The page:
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Joseph Szigeti (violin)
Johannes BRAHMS (1833-1897)
Violin Sonata No.1 in G Op.78
Joseph Szigeti (violin); Mieczyslaw Horszowski (piano)
Piano Quartet No.3
in C minor Op.60
Joseph Szigeti (violin); Milton Katims (viola); Paul Tortelier (cello); Myra Hess (piano)
Recorded 1951-52
BIDDULPH 80212-2 [65.27]


Szigeti made some of the greatest recordings of the Brahms Concerto and the Op.108 Sonata ever committed to disc. The first was with the Hallé and Hamilton Harty and the second with Egon Petri. It’s perhaps less well known that post-War he recorded a cycle of the sonatas with Mieczyslaw Horszowski that spanned the 1950s, starting in early LP mono and ending in stereo. Biddulph have here given us the First, taped in 1951, and maybe the rest of the cycle will emerge in due course. These come from a period that is, with good reason, the least well documented of Szigeti’s legacy. The problems that increasingly (if inconsistently) attended to his playing are well known to his admirers and cannot be gainsaid. So those who are familiar with Szigeti from roughly 1927-38 should not expect to find this noble musician untarnished and the list of deficiencies that one must inevitably note should be seen in the context of his waning control and illness.

The First Sonata is a noble carapace of a reading illuminated especially by Horszowski’s ever-sensitive pianism. They recorded together frequently and his supportive sensitivity offers a tissue of coherence and imagination. So, it’s true, does Szigeti but his playing is but a ghost of his prime. There are frequent intonational slippages, the vibrato is now woefully slow (and thus incapable of rapid inflection) and the tone is terribly thin and starved. Columbia also had the bad idea to record him up close – maybe as a result of an endemic lack of projection – so these faults are magnified. Szigeti suffered from diabetes and I believe, later on, Parkinson’s Disease – and there are signs here of that dreaded enemy, bow shake (not to labour the point but try 6.50 in the first movement; it’s generally on sustained notes, exacerbated by the low Hubay bowing arm.) The legato of the slow movement is compromised by all these frailties. The phrasing itself in other circumstances would be luminous but the melancholic direction is not sustained by technical competence and there’s no allure or vibrance to Szigeti’s tone. The measured finale comes off best – though he’s not able to “lift” the rhetoric with any athleticism and the roughness of the playing becomes wearying.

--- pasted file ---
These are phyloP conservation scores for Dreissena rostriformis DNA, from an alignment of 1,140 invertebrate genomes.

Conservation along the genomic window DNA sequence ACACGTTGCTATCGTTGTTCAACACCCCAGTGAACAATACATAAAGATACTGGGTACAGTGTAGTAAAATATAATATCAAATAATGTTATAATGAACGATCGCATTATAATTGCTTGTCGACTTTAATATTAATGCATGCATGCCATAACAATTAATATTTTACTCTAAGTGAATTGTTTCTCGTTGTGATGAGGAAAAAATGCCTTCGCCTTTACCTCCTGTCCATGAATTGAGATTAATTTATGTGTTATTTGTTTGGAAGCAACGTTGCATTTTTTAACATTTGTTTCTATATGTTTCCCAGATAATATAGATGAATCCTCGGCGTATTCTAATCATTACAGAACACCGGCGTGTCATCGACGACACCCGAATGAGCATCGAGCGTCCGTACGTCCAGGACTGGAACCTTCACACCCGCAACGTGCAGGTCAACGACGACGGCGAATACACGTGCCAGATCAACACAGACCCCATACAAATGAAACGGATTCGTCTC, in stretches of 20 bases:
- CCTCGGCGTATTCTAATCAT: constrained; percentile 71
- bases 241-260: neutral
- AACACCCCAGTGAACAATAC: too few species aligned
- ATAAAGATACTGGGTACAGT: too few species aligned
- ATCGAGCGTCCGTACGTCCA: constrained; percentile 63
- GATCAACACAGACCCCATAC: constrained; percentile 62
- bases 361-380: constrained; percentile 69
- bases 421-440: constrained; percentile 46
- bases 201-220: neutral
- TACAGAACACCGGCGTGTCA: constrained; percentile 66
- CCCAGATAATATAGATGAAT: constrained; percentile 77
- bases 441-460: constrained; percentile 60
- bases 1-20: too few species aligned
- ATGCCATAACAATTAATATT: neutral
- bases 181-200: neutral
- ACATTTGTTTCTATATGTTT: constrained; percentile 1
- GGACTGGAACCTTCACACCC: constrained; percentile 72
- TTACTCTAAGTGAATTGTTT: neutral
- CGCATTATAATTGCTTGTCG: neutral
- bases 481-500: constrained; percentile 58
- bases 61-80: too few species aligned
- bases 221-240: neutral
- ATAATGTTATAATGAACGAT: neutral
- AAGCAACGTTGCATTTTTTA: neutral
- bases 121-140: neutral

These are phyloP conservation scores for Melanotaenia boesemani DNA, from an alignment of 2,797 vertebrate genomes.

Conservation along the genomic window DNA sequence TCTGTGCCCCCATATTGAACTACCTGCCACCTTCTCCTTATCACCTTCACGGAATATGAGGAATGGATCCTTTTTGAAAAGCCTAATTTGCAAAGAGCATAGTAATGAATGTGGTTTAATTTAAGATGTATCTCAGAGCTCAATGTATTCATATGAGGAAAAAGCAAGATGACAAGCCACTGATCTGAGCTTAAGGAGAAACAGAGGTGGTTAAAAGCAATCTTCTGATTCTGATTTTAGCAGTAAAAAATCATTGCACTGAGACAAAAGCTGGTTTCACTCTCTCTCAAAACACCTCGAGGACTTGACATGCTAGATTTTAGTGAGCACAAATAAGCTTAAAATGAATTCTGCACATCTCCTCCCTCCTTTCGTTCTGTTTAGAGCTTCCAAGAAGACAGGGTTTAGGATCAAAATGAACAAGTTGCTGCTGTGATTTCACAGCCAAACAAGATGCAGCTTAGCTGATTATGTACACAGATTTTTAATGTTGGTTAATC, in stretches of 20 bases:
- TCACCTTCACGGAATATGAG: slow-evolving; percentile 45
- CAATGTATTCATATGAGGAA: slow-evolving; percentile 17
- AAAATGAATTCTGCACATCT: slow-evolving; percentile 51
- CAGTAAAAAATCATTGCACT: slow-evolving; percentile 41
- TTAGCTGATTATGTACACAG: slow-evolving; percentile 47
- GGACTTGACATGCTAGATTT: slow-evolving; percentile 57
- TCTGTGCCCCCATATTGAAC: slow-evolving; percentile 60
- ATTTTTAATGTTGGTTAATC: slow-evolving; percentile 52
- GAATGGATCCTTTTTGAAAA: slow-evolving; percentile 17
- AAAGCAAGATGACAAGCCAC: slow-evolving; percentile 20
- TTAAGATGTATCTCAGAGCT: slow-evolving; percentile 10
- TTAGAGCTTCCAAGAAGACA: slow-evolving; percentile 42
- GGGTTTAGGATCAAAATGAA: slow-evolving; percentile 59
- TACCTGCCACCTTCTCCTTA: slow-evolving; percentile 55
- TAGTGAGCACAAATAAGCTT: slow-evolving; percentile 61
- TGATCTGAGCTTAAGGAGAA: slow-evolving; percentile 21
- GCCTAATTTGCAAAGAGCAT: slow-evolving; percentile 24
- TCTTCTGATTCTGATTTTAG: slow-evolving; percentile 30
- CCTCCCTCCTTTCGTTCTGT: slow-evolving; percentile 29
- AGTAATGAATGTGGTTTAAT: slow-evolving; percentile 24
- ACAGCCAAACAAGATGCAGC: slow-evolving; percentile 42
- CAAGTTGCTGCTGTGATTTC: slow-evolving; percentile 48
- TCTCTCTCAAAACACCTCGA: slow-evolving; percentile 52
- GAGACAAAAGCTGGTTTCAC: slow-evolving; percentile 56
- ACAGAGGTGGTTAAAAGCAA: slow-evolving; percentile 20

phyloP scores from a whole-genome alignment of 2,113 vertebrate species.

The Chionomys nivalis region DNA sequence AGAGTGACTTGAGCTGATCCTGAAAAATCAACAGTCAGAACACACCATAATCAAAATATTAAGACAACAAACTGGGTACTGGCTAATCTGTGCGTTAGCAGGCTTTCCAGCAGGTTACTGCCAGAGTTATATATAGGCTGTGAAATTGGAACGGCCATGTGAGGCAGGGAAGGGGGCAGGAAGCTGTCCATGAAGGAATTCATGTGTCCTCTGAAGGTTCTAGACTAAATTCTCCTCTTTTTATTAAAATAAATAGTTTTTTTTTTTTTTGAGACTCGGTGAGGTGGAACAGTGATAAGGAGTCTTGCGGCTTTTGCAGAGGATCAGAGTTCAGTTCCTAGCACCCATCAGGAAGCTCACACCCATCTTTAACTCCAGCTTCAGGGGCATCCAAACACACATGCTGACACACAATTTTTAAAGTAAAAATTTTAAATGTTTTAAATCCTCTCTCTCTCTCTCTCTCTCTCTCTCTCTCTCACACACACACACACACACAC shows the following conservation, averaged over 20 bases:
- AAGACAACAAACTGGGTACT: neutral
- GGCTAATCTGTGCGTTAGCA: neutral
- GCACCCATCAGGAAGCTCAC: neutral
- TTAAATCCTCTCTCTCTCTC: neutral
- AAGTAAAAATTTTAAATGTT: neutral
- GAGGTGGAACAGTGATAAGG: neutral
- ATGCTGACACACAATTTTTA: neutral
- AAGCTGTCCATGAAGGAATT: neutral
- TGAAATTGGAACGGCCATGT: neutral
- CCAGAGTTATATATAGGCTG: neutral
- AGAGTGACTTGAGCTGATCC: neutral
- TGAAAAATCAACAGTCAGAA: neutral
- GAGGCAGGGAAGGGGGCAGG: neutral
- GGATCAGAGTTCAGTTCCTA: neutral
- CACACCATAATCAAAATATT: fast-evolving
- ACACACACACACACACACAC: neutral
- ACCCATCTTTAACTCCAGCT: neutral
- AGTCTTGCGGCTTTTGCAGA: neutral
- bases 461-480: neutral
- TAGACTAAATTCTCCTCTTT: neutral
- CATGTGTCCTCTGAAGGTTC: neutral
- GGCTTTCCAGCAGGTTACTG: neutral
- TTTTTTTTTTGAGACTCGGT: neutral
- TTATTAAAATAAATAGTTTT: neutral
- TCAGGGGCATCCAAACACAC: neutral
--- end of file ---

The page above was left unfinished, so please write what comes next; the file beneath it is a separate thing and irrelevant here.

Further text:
Though the Piano Quartet was recorded the following year he had some stellar support and the advantage of being tonally submerged – also, it’s true, of the famous Prades acoustic, which always tended to be rather distant and none too clear. This is a serious but songful reading in which his colleague Myra Hess, whom he’d known by then for over forty years when they’d performed together in turn-of-the-century London, is commanding and powerful. Katims and Tortelier shepherd Szigeti with considerable delicacy; their playing may be ultimately tonally incongruous but one doesn’t notice too often. Hess leads in the Scherzo, whilst Tortelier proves nobly aloof in the slow movement, warmly expressive enough to cover the thinness in his violin partner’s playing. Measured but involved the string players’ intonation does waver now and then in the finale but the gains are ones of commitment and drama.

The transfers have presumably used (Biddulph doesn’t say or give source material) the original LP pressings. These sound well enough though iniquities of balance in the Sonata and distance in the Quartet are inherent. This is very much for Szigeti completists – I’m not aware of any previous reappearances of this Op.78 Sonata; to those for whom the ubiquity of those fabled older recordings might encourage a purchase I would just urge respectful, understanding caution.

Jonathan Woolf


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